How a week in the outdoors can benefit your kids
By Lloyd Mattson
There was a time when the plaintive call came often, “What’s there to do, Mom?” You seldom hear that anymore.
Before kids are barely out of diapers, they are bombarded with compelling opportunities for amusement. Little mites scurry about on ice rinks and soccer fields followed by rabid parent fans. The teams sport expensive uniforms. Soccer moms have become a voting bloc. Kid sports’ grip on the nation is amazing.
Sports get kids outdoors, teach teamwork, build friendships, and burn energy, but there’s another grip on kids that’s scary.
A friend recently commented, “Last Saturday I drove through an upscale new development with fine homes, textured lawns, curving streets, a pool, and a fenced play area bristling with colorful gizmos. Suddenly it struck me: I couldn’t see a kid! Not one.”
Millions of kids, young and old, no longer live in the world of bikes and playgrounds. Imprisoned in their virtual world, they bounce and weave to iPod tunes and hover over garish monitors, addicted to noisy digital input foisted on them by a multi-billion dollar industry.
Is this a cranky, old-fogy exaggeration? I hope so. But if this apparent digital enslavement worries you, consider a happy alternative: a week at camp.
Don’t imagine you can suddenly haul a load of digitalized kids to camp. You must apply a soccer mom’s dedication to building an appetite for camp. Family involvement in a youngster’s early years will do that. Considering the values Christian camping offers, that involvement will become increasingly vital.
To say kids have lost interest in camping misses the point. A kid who has never seen an ice rink will not be interested in hockey, but when Dad gives Junior a puck for a teething ring, hockey interest will follow.
Family values Christian camping offers include:
• Friendship: Friends are one of the most vital forces for shaping a child’s character, and camps create an environment where friendships form and grow. Campers encourage kids to share adventure with peers from diverse backgrounds over five or six days under spiritual guidance, allowing friendships to mature.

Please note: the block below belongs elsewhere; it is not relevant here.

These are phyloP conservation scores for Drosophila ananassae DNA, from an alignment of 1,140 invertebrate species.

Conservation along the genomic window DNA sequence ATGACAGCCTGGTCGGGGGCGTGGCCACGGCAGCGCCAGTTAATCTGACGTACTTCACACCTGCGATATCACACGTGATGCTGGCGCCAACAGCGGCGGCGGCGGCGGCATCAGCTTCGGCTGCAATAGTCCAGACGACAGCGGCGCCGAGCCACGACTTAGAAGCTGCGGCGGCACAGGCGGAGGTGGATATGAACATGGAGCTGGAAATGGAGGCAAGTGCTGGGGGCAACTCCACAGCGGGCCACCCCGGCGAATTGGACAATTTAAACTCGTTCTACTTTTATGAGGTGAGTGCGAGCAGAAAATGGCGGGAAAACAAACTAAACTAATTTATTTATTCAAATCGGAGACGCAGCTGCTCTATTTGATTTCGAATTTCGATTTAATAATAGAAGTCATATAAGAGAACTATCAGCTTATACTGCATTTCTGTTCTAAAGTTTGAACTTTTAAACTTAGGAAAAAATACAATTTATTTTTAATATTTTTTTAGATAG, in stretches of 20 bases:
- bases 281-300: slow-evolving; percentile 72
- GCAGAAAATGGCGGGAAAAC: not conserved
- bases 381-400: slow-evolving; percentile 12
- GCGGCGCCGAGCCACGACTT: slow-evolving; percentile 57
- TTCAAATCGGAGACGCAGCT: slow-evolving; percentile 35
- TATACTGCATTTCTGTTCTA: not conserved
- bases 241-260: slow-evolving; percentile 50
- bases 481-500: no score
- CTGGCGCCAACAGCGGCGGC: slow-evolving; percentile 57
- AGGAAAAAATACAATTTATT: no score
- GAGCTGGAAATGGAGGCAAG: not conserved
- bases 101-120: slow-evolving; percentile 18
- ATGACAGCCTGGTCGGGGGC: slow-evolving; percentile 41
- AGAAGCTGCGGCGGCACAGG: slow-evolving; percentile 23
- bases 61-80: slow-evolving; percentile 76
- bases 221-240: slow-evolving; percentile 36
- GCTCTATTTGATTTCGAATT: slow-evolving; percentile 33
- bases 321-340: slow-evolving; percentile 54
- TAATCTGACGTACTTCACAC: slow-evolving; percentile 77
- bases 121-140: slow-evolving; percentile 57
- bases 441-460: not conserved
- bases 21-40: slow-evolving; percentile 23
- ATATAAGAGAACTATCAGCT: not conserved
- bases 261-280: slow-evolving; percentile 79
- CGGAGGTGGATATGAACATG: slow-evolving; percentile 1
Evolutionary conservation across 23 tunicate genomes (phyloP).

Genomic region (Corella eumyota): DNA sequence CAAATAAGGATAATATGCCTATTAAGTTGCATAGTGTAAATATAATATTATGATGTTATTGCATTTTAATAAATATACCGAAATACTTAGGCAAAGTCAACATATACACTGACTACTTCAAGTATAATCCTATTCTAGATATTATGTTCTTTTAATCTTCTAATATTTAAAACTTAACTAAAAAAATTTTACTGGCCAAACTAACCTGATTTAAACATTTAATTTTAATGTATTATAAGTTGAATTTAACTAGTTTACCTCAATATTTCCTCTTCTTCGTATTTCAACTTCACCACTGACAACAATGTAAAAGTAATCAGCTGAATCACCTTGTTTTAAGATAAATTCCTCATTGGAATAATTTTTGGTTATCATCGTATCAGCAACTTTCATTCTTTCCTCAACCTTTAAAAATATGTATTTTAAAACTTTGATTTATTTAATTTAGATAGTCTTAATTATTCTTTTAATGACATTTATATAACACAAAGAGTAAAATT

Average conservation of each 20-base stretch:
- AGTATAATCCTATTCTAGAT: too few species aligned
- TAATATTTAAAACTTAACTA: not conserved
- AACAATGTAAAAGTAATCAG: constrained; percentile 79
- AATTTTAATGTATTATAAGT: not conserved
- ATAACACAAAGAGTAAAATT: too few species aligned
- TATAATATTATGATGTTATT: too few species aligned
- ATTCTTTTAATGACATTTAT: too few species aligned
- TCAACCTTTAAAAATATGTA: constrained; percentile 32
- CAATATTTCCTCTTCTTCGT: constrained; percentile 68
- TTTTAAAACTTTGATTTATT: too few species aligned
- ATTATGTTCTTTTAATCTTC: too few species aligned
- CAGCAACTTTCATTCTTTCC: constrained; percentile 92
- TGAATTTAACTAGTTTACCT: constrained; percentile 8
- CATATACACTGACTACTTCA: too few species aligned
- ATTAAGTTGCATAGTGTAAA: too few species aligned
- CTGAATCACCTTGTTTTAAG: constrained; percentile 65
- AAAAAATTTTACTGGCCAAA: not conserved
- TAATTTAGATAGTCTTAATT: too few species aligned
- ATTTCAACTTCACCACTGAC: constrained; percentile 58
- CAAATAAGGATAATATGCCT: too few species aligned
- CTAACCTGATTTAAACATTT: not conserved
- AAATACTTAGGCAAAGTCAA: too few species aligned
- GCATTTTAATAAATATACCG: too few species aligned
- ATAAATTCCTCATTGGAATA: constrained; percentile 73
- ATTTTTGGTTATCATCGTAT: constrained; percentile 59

• Self-discovery: The overpowering sights and sounds of the digital world stifle personal reflection and creativity, while the camp’s natural setting and challenging programs create moments for self-awareness and creative thought.
• Spiritual input: Christian camps present the gospel through chapel services, Bible study groups, counselor-led sharing times, and campfires, providing opportunities for campers to make spiritual choices and receive counseling.
• Role models: The home church brings kids and leaders together for an hour or two of directed activity in a religious setting. At camp, kids and leaders interact constantly in worship, play, adventure, discovery, and meals—the stuff of daily life. In this setting, the friendship of older Christians makes a great impact.
• Creation: Our world of wire and concrete dulls the spirit to the wonders of the nature. Many youngsters spend most of their hours indoors, going out only to move from one indoor place to the next. Camps feature the natural setting. Campfire worship, nature hikes, outpost overnights, and week-long out trips bring campers close to creation. The near presence of forest, field, hill, and lake stirs campers’ hearts. The heavens do declare the glory of God.
• Change of pace: Within the camp’s full schedule are pockets of leisure that provide the camper with breathing room. Away from the distractions common to life at home, and immersed in a Christian community, campers often find new life perspectives. The Christian life at home takes on the appearance of a group activity engineered by leaders, but God’s Spirit always deals with hearts one on one. Camp often provides the stillness that is mandated in Scripture: “Be still, and know that I am God” (Ps. 46:10).
• Leadership growth: The camp, more than any other Christian agency, provides openings for entry-level leadership experience. Most camp leaders once were campers. A significant percentage of Christian leaders first tasted leadership in a camp and trace their sense of calling to a camp experience.
• Fair price: Remembering their camp years, parents may wonder at today’s camp fees. The answer lies in the cost of today’s homes, cars, professional sporting events tickets, and dinners out. Considering the benefits one week at camp offers kids, the fee represents an overwhelming value.
Lloyd has served as a camp director and pastor, and has written or edited 28 books about Christian camping, including Christian Camping Today (The Wordshed).
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